Warbirds Online continues with its description of the early equipment of the Central Flying School (CSF) at Point Cook Victoria, prior to and during WW1.
One of the two types first ordered for the CFS was the Deperdussin Type A of which two were ordered (CFS 4&5) in 1912 and delivered in May 1913 at a cost of £480 plus £150 for spares each. These were fitted with 35Hp Anzani Y engines.
One of the aircraft (CFS5) was delivered as a non-flyer and was classed as a rolling taxi aircraft to train pilots in ground handling. This seems a little bizarre 100 years later but it obviously made sense then!
Although the aircraft were a French design both Australian aircraft were built by the British Deperdusin works at Highgate, London Great Britain.
On 16/09/1914 Lt. E. Harrison made CFS5’s only flight at Point Cook when it was flown to a height of 20 feet. The experience must have been quite frightening, as it was only subsequently used for taxiing training. CFS5 served on in the ground based role until it was written off in 1918 and “disposed of”. In 1920 it was still extant and passed to the Australian War Memorial collection where it was eventually restored and remains to this day, currently in store. A great survivor of the CFS, perhaps Australia’s oldest surviving military aircraft.
CFS4 Deperdussin Type A had only a slightly more productive airborne career. It commenced flying in March 1914 at Point Cook. However barely a week later CFS4 was damaged and although the aircraft was repairable it was considered unsafe and written off charge. No further trace of CFS4 exists and its fate is unknown, however it lives on at Point Cook in the form of a replica, which was displayed along with a replica Royal Aircraft Factory B.E.2a and a flying (Bristol) Boxkite replica at the Centenary of the Central Flying School in 2014.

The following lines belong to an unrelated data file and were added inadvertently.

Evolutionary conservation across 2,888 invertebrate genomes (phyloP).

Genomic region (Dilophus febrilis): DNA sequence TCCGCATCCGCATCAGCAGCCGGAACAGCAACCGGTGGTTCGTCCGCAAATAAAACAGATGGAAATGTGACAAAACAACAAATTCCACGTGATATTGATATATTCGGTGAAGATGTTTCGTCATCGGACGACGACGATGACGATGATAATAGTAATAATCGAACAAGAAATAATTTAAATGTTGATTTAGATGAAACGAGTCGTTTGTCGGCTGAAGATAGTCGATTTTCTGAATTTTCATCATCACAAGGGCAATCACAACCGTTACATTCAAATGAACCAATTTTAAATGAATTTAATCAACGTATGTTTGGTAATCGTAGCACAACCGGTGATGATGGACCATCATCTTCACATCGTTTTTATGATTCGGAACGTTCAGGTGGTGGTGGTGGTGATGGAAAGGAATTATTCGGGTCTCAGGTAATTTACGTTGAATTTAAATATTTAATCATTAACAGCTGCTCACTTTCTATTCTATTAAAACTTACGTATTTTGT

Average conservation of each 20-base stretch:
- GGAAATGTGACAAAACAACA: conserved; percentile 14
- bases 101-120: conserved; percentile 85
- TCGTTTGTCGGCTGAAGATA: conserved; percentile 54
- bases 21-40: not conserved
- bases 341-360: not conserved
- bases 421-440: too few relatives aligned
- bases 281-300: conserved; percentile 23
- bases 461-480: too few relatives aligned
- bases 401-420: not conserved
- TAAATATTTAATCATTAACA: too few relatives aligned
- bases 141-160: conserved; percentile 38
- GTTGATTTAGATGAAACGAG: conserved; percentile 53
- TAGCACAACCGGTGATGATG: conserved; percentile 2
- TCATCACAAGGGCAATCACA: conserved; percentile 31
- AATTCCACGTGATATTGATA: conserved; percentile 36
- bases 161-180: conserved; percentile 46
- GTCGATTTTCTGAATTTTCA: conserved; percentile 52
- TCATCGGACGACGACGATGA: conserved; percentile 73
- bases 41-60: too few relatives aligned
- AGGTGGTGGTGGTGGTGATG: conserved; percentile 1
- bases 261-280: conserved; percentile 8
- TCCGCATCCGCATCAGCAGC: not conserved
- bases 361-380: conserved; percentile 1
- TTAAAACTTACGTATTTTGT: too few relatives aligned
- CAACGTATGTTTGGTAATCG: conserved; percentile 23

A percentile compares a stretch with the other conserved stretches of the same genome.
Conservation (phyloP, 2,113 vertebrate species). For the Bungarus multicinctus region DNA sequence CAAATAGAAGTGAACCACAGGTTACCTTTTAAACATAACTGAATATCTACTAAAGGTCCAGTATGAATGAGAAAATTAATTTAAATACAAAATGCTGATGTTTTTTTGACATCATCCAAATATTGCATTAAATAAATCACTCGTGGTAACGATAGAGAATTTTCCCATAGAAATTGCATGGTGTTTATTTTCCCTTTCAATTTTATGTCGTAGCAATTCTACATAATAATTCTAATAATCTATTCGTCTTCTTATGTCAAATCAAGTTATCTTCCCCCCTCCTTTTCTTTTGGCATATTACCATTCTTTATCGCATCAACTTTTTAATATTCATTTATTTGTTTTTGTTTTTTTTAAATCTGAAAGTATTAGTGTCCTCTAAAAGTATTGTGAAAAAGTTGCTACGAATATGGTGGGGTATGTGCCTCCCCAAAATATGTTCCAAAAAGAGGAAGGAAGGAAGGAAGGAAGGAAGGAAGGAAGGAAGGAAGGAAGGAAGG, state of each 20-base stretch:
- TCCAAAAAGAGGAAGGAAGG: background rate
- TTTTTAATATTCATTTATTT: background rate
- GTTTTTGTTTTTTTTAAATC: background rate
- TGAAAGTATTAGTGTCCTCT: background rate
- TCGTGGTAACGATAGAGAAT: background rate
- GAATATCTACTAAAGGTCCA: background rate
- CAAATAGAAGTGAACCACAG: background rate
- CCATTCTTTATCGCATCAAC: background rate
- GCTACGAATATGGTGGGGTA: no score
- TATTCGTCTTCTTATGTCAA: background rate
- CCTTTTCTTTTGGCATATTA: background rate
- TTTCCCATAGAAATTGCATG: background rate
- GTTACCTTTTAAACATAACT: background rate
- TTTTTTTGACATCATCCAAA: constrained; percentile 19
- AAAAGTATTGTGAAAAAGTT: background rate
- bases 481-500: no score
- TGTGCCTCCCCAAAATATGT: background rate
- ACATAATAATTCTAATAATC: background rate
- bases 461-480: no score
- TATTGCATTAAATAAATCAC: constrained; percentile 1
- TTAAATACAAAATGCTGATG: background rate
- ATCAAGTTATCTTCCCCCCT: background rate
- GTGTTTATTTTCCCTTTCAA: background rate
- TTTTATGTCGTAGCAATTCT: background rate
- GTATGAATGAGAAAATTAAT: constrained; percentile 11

The Deperdussin Type A was produced in some numbers and served in various flying schools in the UK and Europe with some success. Three of the type survive as well as the replica at Point Cook. The original examples are Shuttleworth Collection, England, the T1910 Deperdussin an airworthy Anzani-engined example. Another at Norsk Teknisk Museum, Oslo Norway and the previously mentioned example in storage at the AWM.
The Deperdussin Type A had neither a long or significant role with CFS but is highly important as it was a founding aircraft of CFS Point Cook and along with the B.E.2a and the Boxkite is the foundation aircraft of today’s RAAF and as such it is historically very important.
CFS5 is also highly significant in as much as it is Australia’s oldest surviving military aircraft.
© John Parker 2015
Note: Images that are courtesy of the Australian War Memorial are Copyright expired – Public Domain.